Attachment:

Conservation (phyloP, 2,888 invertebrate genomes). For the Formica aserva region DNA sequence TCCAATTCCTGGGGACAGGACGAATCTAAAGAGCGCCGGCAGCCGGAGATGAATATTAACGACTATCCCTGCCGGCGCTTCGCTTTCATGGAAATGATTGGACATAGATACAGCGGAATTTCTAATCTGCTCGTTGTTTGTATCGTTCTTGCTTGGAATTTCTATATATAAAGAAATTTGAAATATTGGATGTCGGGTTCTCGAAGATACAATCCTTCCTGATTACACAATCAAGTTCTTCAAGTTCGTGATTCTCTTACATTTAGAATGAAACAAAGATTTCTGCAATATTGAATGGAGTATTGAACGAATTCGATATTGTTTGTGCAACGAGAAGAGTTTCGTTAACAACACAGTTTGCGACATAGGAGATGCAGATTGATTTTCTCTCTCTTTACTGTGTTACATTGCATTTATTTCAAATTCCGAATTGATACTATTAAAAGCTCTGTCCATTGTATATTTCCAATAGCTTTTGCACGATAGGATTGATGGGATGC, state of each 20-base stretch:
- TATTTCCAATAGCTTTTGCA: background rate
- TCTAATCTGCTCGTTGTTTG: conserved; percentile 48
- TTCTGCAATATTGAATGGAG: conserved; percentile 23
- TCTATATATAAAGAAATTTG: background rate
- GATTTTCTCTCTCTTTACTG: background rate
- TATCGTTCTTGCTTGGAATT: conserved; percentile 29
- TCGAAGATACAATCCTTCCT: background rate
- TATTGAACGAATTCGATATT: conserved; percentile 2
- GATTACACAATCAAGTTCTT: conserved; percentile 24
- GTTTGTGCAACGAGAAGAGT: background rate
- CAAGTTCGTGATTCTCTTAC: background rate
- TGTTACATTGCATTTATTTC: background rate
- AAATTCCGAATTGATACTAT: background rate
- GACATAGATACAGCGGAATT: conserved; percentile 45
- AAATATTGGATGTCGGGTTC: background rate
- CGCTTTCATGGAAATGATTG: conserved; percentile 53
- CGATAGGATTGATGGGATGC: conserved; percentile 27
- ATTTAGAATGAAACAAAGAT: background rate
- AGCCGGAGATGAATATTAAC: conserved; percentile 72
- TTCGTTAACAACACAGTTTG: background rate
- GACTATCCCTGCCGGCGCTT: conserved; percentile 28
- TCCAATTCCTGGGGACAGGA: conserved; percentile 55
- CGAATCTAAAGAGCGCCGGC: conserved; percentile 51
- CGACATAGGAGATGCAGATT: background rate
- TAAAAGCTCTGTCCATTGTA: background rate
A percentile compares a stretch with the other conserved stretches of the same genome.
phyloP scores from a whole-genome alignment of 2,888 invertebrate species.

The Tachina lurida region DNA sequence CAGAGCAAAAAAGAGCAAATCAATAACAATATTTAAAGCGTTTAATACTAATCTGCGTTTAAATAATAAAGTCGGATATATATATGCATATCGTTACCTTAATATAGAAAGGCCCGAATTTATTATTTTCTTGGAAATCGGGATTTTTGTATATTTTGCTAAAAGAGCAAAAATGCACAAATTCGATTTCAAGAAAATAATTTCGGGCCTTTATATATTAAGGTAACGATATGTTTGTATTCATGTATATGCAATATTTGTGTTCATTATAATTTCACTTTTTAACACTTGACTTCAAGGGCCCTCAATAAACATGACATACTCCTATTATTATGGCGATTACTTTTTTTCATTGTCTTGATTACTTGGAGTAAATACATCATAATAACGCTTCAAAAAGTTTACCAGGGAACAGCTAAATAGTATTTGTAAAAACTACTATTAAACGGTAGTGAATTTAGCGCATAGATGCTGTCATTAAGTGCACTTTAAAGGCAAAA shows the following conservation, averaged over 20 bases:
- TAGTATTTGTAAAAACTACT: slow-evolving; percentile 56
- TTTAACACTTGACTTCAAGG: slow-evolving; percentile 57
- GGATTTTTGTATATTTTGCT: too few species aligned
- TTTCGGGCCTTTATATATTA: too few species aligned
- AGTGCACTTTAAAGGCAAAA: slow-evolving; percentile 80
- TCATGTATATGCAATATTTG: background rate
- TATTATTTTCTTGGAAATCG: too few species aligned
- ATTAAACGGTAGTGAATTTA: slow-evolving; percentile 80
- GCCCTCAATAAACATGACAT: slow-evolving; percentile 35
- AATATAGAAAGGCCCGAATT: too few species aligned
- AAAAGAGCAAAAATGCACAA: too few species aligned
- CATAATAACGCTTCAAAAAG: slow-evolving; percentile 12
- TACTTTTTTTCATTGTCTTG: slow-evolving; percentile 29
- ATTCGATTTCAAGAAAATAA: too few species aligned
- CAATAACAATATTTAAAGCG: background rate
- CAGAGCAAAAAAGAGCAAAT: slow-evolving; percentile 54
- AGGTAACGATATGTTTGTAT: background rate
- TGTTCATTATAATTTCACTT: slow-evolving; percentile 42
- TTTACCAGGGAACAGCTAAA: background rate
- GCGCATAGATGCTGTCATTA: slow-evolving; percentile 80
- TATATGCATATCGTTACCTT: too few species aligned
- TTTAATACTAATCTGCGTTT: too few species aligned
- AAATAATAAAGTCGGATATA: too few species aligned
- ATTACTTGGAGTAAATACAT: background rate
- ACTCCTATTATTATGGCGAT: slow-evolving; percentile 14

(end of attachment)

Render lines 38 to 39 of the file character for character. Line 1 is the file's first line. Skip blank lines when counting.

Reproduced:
- GCCCTCAATAAACATGACAT: slow-evolving; percentile 35
- AATATAGAAAGGCCCGAATT: too few species aligned